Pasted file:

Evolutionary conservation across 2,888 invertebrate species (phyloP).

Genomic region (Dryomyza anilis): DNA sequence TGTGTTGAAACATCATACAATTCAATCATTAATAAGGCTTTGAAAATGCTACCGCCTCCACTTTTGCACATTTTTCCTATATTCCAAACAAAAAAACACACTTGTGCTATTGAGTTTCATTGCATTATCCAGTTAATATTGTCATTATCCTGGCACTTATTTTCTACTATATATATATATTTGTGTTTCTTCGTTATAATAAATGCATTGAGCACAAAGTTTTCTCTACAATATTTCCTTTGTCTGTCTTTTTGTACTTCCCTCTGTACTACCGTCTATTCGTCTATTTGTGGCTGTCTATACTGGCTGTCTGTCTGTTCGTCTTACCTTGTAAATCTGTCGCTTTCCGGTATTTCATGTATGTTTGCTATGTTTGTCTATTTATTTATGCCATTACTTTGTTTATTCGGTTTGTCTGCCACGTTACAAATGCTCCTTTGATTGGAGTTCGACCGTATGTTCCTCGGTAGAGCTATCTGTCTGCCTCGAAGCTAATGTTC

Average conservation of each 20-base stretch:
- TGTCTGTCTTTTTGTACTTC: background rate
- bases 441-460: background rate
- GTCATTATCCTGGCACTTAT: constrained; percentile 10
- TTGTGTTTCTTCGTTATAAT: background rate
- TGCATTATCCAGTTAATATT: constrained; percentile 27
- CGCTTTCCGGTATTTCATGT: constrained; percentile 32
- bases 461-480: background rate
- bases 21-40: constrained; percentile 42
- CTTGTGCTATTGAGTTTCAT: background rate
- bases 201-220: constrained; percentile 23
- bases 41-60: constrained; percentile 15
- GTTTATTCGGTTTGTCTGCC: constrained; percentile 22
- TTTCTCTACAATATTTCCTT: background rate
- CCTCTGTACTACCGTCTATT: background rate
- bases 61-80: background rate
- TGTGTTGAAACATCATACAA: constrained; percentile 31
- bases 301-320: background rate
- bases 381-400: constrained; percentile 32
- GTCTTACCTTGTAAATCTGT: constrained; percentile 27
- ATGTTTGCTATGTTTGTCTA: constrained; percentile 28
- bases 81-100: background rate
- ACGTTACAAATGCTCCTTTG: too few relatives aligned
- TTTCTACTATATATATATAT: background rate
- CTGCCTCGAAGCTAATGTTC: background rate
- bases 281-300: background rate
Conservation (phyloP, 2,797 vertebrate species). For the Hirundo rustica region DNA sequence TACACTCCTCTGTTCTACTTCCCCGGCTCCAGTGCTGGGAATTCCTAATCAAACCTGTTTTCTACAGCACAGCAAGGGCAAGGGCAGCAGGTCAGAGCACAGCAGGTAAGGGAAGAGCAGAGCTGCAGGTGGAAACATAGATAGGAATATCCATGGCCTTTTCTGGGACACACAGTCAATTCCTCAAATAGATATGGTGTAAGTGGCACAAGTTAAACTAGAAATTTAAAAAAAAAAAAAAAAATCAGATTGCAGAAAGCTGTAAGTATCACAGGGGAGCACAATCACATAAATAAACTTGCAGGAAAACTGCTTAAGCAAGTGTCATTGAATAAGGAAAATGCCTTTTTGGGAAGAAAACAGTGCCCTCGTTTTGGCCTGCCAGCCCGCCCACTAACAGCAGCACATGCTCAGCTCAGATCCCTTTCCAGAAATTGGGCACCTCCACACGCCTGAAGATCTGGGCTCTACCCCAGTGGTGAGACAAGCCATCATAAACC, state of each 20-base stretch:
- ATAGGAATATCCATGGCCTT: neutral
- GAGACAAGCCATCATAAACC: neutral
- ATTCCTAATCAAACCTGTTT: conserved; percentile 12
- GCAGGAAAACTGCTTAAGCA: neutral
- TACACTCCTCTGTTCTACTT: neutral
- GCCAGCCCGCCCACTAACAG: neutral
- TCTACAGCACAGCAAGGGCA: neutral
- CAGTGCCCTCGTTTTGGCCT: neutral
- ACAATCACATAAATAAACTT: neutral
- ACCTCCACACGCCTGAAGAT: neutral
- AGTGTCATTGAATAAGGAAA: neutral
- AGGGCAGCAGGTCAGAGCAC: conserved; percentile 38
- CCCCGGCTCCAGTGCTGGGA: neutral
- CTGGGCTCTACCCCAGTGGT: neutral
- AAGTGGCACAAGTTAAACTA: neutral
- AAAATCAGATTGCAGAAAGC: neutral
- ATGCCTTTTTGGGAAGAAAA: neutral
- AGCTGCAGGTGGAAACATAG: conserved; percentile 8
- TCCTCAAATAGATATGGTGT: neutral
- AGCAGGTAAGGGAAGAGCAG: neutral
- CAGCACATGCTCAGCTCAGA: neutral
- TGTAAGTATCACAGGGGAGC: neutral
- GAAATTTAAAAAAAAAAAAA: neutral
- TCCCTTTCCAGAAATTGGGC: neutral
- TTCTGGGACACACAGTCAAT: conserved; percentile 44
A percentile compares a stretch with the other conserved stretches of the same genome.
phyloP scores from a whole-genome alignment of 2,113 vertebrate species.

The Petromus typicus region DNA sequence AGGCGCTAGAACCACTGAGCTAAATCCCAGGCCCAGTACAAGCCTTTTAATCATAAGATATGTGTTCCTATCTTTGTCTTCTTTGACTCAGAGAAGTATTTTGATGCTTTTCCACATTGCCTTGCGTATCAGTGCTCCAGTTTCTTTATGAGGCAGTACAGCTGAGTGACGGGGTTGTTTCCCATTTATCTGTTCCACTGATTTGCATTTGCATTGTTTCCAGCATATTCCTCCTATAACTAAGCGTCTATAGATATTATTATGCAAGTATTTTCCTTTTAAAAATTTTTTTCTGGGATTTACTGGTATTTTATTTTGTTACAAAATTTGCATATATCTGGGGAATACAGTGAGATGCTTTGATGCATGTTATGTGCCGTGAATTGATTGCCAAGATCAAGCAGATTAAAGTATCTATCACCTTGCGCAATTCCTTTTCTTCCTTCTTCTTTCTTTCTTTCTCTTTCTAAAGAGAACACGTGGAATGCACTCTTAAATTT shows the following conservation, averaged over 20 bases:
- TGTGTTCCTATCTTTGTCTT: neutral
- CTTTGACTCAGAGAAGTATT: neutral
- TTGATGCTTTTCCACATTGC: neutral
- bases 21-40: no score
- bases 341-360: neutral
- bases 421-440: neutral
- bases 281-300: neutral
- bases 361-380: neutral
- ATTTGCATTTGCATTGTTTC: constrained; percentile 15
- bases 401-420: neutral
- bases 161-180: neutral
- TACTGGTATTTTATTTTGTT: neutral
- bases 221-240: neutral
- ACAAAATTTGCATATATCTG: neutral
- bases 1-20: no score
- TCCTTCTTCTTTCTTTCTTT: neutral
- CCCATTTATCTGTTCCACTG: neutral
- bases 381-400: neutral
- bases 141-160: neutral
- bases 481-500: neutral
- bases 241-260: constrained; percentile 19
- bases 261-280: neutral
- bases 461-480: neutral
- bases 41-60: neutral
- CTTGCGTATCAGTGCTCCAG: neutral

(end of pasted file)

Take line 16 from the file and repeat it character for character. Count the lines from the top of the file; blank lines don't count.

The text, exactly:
- TTTCTCTACAATATTTCCTT: background rate